What happened

Shares of Heico (NYSE:HEI) fell nearly 10% on Wednesday on growing concerns the long commercial aerospace buying spree might soon be coming to an end. Airlines are adjusting flying plans to deal with the COVID-19 coronavirus outbreak, and that could mean the need for fewer planes in the future.

So what

Shares of aerospace component supplier Heico have had a remarkable run over the past decade, gaining more than 733% compared to the S&P 500's 139% gain, thanks to strong demand for Boeing (NYSE:BA) and Airbus (OTC:EADSY) jets. Traditionally, commercial aerospace has been a cyclical business, and heading into 2020 there were warning signs that demand for larger aircraft might be waning.

Airplanes on the assembly line.

Image source: Getty Images.

The coronavirus outbreak could accelerate that decline, as airlines are facing evaporating near-term demand. Airlines have responded by cutting flights and grounding planes, and some major airlines have warned that if demand does not recover quickly, they could defer deliveries of airplanes on order.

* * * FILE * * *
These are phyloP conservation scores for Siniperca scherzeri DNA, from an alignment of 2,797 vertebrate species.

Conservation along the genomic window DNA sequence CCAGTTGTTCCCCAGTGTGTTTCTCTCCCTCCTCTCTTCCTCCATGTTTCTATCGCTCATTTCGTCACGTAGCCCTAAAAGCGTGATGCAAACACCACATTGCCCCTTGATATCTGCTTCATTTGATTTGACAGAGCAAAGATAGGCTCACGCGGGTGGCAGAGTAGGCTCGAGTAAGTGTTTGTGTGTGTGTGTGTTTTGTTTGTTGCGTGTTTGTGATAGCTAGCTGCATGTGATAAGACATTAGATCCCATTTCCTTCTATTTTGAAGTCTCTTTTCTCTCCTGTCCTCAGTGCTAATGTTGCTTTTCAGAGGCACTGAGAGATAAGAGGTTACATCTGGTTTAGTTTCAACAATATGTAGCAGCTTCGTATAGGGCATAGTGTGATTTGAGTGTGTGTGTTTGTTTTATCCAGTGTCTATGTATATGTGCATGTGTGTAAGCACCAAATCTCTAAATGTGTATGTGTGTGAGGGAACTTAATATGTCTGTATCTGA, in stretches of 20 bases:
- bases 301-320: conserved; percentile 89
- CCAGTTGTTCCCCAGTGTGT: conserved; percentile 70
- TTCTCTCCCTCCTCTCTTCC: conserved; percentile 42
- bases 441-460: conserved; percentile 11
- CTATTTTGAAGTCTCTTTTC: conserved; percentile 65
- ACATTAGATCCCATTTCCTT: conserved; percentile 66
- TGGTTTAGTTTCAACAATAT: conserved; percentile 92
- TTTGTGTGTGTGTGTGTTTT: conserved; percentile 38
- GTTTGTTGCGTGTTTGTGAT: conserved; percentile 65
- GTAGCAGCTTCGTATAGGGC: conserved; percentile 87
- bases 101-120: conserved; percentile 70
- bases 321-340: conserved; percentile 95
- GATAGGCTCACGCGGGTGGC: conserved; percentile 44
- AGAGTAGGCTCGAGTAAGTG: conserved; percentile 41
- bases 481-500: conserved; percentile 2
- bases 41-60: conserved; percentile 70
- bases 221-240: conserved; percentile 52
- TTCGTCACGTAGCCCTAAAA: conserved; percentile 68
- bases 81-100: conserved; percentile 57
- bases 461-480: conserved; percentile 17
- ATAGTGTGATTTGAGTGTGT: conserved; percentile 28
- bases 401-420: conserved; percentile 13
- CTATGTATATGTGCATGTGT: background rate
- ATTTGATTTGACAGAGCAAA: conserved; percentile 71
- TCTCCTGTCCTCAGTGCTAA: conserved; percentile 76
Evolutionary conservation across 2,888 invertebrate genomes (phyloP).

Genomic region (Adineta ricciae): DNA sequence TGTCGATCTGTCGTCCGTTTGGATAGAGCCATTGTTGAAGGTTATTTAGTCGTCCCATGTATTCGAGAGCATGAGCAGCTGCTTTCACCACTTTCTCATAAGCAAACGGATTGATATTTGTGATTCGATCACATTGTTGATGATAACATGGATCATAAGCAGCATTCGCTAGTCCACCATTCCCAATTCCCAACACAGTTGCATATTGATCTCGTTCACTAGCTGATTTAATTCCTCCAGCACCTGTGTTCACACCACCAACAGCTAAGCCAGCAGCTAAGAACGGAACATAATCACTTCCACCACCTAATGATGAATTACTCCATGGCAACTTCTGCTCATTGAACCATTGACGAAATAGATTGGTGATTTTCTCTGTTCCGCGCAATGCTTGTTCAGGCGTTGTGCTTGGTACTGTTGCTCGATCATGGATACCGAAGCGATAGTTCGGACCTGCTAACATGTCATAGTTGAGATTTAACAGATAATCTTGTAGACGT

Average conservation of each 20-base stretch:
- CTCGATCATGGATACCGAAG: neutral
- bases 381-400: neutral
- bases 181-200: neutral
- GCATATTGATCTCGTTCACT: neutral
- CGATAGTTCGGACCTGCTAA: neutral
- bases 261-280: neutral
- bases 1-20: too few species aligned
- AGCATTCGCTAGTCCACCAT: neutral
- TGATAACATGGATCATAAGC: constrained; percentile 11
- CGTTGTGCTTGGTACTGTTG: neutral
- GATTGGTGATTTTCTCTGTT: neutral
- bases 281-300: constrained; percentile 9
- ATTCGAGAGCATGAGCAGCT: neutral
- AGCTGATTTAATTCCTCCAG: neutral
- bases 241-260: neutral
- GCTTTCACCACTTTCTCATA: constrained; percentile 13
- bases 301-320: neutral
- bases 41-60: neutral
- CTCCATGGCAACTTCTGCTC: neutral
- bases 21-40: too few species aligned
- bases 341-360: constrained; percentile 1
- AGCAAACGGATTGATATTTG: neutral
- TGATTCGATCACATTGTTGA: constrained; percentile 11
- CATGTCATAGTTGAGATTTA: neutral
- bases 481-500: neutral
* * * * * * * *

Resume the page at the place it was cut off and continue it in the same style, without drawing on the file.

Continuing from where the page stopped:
Boeing said Wednesday it had 18 new orders in February and 46 cancellations. Should that trend continue, it would eat into profits for both Boeing and its suppliers.

Now what

Heico is a well-run company facing difficult macroeconomic conditions. The recent sell-off has cut into its premium valuation, with the company now trading at about 33 times earnings compared to more than 50 times earnings in January.

For those with a long time horizon, Heico is an intriguing stock to examine right now. But be advised the stock is unlikely to rebound until there is more clarity about the long-term impact of the coronavirus outbreak on airlines, and what it will mean for new plane demand.